Wrongly dividing the word of truth

Recently I have come across a classic mis-use (and misrepresentation) of the Bible by those who claim to be its best friends.

The Bible Society of Australia is currently promoting its “25 Words” campaign, encouraging people to read 25 words of Scripture each day for 31 days. So far so good, if you ignore the dumbing down of an important spiritual discipline to “catching the habit.”
But the home page then distorts the Bible and misrepresents its message, by using 1 Peter 1:23 as a by-line: “For you have been born again, not of perishable seed, but of imperishable, through the living and enduring word of God.”

That verse in 1 Peter actually has no reference to the Bible at all, yet that is the misleading and mistaken impression created by its use on this web page.

The immediate context indicates that 1 Peter is talking about something far more profound than the Bible:

Now that you have purified your souls by your obedience to the truth so that you have genuine mutual love, love one another deeply from the heart. 23 You have been born anew, not of perishable but of imperishable seed, through the living and enduring word of God. 24 For “All flesh is like grass and all its glory like the flower of grass. The grass withers, and the flower falls, 25 but the word of the Lord endures forever.”  That word is the good news that was announced to you. [1 Peter 1:22–25]

In their enthusiasm for promoting Bible reading who ever prepared and approved this web page have shown themselves to be biblically illiterate.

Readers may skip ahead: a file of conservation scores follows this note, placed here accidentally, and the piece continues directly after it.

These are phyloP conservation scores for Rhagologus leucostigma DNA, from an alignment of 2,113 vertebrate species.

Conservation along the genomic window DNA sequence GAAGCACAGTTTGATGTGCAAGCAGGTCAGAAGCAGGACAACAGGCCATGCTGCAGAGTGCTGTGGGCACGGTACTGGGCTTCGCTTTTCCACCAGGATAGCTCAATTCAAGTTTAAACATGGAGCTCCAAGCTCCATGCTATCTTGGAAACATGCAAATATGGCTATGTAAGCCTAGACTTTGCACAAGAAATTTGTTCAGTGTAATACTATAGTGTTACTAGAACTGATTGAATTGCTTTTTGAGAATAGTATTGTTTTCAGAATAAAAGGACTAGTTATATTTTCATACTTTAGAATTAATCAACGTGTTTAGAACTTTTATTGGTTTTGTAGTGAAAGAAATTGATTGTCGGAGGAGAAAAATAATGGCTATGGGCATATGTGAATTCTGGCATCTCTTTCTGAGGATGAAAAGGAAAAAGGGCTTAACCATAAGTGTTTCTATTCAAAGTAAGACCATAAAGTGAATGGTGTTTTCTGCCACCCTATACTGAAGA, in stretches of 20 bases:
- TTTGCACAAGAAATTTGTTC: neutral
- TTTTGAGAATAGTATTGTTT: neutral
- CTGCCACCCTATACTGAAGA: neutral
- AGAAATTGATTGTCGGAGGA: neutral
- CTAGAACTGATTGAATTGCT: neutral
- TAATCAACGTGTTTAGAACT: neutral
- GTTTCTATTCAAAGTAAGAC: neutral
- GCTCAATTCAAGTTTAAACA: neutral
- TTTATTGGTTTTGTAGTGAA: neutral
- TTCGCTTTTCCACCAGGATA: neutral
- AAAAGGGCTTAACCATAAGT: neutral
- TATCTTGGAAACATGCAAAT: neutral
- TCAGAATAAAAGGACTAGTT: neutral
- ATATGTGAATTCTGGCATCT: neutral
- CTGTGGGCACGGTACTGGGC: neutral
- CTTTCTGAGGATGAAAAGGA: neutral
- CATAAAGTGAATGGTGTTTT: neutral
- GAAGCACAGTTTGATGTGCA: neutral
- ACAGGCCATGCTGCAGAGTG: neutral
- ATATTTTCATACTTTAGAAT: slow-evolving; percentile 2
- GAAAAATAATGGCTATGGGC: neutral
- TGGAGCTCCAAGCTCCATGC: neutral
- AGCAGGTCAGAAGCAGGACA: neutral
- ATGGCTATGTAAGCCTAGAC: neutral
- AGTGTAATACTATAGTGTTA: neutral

Christianity deserves better, and so does the Bible.

To quote another biblical text the web authors might take to heart:

Do your best to present yourself to God as one approved by him,
a worker who has no need to be ashamed,
rightly explaining the word of truth.
[2Timothy 2:15 NRSV]

As in 1 Peter, this verse from the Pastoral Letters is not referring to Scripture but to the message of salvation. At the risk of “wrangling over words” (2 Tim 2:14), let’s honour both God and Scripture by exercising due care and diligence, and avoid misrepresenting the Bible as being the agent of salvation, or the centre of Christianity. It is neither. Those privileges belong to Christ.

About gregoryjenks

Anglican priest and religion scholar. Senior Lecturer in the School of Theology at Charles Sturt University. Formerly Dean at St George's College, Jerusalem. Currently serving as the locum priest at Byron Bay Anglican Parish.
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3 Responses to Wrongly dividing the word of truth

  1. E. Rub says:

    Good upon you Greg. It is very annoying to say the least, when biblical verses are taken out of context to promote anything at all, and the Bible Society ought to know better. I attended an Amway meeting some years ago and was immediately put off when a biblical text was used to encourage us to sell more of that product.

  2. Sue Emeleus says:

    Dear Greg, Do you think there is any point in writing to them? I have enjoyed a wonderful week with ten lectures from Crossan in Sydney. So nourishing. Blessings, Sue Emeleus

    • gregoryjenks says:

      So glad that the week with Dom Crossan has gone so well – as expected, of course. There is probably little point in writing to the Bible Society about the inappropriateness of their using 1 Peter in this way, but perhaps I should do that.

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